An Antibiotic Backfires

A common antibiotic used to treat whooping cough in newborns caused a severe stomach disorder in seven babies at a Tennessee hospital, the government said yesterday in a report that stunned pediatricians.

Doctors said the report from the Centers for Disease Control and Prevention marks the first time that erythromycin has been strongly linked to pyloric stenosis, an illness among newborns that blocks digestion and causes projectile vomiting. The illness must be treated with surgery.

The CDC said physicians and parents need to be aware of the potentially serious side effect of the antibiotic. But the agency said that doesn't mean doctors should stop prescribing it for whooping cough, which puts most infected babies in the hospital and can be fatal.

A 1994-96 study found an average of about 1,900 cases of whooping cough a year among infants in the United States.

A hospital in Knoxville, Tenn., prescribed erythromycin to 200 babies born there in February after they were exposed to whooping cough by a hospital worker, the CDC said. Seven of the newborns became ill with pyloric stenosis, in which a muscle at the bottom of the stomach enlarges, blocking food from passing to the small intestine. The babies recovered.

It is rare for a large number of infants to be prescribed erythromycin at the same place and time, but that enabled the CDC to make the connection with pyloric stenosis. The side effect is apparently too rare for doctors to see the link in isolated cases.

Signature for ADHD

Brain scans have revealed measurable biochemical differences in people with attention-deficit/hyperactivity disorder (ADHD), a discovery that could reduce the number of children mistakenly diagnosed and put on drug treatment, researchers say.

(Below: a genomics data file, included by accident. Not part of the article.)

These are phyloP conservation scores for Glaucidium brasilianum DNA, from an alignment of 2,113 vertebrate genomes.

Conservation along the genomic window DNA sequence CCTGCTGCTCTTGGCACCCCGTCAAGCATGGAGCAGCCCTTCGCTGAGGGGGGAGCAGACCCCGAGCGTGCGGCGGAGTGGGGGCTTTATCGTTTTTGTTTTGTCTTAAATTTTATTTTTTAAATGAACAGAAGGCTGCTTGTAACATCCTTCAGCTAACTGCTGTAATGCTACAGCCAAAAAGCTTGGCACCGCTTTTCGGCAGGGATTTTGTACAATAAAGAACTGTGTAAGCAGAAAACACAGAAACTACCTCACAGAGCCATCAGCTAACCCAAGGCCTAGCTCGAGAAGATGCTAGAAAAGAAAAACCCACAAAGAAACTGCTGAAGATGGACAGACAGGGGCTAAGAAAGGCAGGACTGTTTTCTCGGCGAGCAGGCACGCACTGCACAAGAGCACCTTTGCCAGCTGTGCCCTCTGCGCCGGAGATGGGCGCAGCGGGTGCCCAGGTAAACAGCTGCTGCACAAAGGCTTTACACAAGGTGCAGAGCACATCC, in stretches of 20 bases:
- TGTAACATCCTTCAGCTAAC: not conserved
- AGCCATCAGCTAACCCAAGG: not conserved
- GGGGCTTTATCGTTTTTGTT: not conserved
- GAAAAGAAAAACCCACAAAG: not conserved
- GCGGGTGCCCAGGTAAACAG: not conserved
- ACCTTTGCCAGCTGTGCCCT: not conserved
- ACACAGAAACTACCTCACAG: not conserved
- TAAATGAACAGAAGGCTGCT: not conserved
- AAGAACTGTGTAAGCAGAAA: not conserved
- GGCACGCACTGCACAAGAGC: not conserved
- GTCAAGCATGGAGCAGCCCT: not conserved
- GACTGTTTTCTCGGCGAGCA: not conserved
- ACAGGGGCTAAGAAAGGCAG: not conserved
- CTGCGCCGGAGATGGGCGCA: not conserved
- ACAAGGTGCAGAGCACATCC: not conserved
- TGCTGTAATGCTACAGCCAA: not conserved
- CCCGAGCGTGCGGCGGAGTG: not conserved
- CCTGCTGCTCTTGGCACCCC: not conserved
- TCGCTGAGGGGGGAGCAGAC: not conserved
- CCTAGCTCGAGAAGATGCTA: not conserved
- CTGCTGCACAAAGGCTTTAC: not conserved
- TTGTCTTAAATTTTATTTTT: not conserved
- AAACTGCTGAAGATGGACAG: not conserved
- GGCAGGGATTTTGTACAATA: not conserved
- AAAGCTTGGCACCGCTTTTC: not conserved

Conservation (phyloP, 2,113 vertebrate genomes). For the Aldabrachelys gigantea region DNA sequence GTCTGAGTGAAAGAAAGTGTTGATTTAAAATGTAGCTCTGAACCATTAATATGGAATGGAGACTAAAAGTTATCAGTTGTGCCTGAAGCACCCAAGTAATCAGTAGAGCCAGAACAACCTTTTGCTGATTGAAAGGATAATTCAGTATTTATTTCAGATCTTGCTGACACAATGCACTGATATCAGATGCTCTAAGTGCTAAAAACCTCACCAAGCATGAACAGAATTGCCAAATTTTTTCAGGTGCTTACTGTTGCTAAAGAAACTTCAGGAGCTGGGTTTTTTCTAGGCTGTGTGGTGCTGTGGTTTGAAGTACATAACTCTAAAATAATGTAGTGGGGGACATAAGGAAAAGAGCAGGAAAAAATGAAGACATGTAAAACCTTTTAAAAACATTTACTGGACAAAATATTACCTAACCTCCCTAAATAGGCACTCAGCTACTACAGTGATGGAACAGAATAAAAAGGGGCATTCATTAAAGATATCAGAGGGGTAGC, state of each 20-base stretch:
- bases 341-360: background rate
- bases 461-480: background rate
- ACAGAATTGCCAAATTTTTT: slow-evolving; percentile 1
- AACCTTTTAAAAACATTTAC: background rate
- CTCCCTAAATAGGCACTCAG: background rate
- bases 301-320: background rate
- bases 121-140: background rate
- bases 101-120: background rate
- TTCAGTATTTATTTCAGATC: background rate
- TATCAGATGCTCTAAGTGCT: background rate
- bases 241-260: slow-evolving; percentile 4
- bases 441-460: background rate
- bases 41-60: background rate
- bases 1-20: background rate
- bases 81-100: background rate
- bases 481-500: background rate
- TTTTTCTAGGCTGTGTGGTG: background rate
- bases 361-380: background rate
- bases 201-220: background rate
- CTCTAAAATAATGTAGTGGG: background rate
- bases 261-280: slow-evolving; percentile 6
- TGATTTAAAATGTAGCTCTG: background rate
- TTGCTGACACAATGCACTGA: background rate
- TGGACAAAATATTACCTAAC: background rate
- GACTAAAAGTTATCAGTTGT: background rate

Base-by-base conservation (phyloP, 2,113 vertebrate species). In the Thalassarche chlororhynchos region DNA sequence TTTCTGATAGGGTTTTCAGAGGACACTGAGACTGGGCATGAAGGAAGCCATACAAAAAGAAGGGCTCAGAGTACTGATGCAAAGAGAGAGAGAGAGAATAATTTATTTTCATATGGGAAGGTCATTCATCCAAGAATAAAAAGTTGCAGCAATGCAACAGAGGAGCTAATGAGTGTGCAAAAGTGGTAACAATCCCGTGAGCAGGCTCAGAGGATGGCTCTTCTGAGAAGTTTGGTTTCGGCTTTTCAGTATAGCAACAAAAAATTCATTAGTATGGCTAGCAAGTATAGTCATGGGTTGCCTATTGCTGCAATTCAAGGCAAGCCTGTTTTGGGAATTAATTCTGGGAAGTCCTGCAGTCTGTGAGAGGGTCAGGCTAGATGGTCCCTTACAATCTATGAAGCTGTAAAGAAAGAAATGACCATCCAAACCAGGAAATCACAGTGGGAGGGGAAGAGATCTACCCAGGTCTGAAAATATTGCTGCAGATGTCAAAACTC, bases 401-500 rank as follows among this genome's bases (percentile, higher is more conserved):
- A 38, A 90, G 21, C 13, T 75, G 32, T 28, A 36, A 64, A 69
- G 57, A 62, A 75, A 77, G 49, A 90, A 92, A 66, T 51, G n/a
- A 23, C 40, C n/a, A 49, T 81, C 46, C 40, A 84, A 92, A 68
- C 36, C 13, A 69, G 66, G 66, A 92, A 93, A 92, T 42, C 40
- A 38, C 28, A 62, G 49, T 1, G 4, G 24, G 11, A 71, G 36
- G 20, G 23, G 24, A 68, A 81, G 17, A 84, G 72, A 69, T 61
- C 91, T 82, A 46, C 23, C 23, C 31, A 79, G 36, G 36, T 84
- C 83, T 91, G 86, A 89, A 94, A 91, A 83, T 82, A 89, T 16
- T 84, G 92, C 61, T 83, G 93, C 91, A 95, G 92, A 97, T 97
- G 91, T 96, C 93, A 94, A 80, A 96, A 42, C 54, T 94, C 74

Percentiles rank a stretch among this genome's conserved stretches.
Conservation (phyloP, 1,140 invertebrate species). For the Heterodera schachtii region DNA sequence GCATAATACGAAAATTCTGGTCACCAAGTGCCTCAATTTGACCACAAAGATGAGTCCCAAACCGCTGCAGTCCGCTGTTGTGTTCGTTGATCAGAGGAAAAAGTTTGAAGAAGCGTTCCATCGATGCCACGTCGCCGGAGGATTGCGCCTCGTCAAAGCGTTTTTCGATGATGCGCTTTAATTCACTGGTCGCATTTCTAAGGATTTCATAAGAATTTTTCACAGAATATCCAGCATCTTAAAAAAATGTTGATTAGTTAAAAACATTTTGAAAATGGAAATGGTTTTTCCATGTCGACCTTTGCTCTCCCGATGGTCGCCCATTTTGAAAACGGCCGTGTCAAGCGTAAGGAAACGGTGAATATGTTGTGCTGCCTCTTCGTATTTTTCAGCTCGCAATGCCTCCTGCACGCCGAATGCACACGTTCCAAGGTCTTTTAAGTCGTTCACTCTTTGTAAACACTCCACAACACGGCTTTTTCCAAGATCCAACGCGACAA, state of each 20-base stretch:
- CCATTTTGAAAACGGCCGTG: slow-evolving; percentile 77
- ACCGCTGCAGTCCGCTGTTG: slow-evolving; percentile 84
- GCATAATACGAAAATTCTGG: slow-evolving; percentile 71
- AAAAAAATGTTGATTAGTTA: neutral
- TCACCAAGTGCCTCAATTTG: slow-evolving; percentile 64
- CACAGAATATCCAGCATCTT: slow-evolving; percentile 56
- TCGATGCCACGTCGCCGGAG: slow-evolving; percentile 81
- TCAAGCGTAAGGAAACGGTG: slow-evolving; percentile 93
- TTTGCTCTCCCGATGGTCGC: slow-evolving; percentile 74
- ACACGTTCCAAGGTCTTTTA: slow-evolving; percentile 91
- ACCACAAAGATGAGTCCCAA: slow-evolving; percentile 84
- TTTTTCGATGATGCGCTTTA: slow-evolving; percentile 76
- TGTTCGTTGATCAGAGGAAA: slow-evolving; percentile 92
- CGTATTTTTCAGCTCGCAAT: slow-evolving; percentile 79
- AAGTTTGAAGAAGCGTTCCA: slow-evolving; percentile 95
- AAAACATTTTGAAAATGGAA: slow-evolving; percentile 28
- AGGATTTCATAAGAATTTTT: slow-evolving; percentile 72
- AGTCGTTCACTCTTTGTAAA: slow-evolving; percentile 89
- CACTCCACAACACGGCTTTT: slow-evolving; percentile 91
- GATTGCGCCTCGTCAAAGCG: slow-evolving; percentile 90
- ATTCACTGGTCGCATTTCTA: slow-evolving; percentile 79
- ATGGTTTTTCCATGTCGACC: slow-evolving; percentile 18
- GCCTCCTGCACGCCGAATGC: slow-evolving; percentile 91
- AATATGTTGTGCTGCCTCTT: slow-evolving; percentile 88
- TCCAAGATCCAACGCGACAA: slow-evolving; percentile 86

The diagnosis of ADHD, usually made in school-age children, is commonly based on observed behavior and some experts believe it is highly subjective. Some say the condition is being overdiagnosed in the United States, exposing children unnecessarily to medication; others argue it is not treated often enough.

Earlier studies have shown scans can detect structural differences in ADHD sufferers' brains, as well as abnormalities in brain activity, and scientists suspect that defects in genes relating to the brain chemical dopamine probably are involved.

The latest study, conducted at Massachusetts General Hospital in Boston and published in this week's issue of the Lancet medical journal, is the first to show a measurable biochemical abnormality in people with the disorder.

Dopamine is associated with movement, thought, motivation and pleasure. One brain cell signals another by squirting dopamine. Then the first cell mops up the released chemical with a structure called a dopamine transporter.

The researchers scanned the brains of six adults diagnosed with ADHD and 30 healthy people of the same age after injecting both groups with a chemical agent that attaches to the dopamine transporter.

The ADHD sufferers had 70 percent more dopamine transporters than their healthy counterparts.

The scientists could not tell, however, whether that was a cause or an effect of the disorder.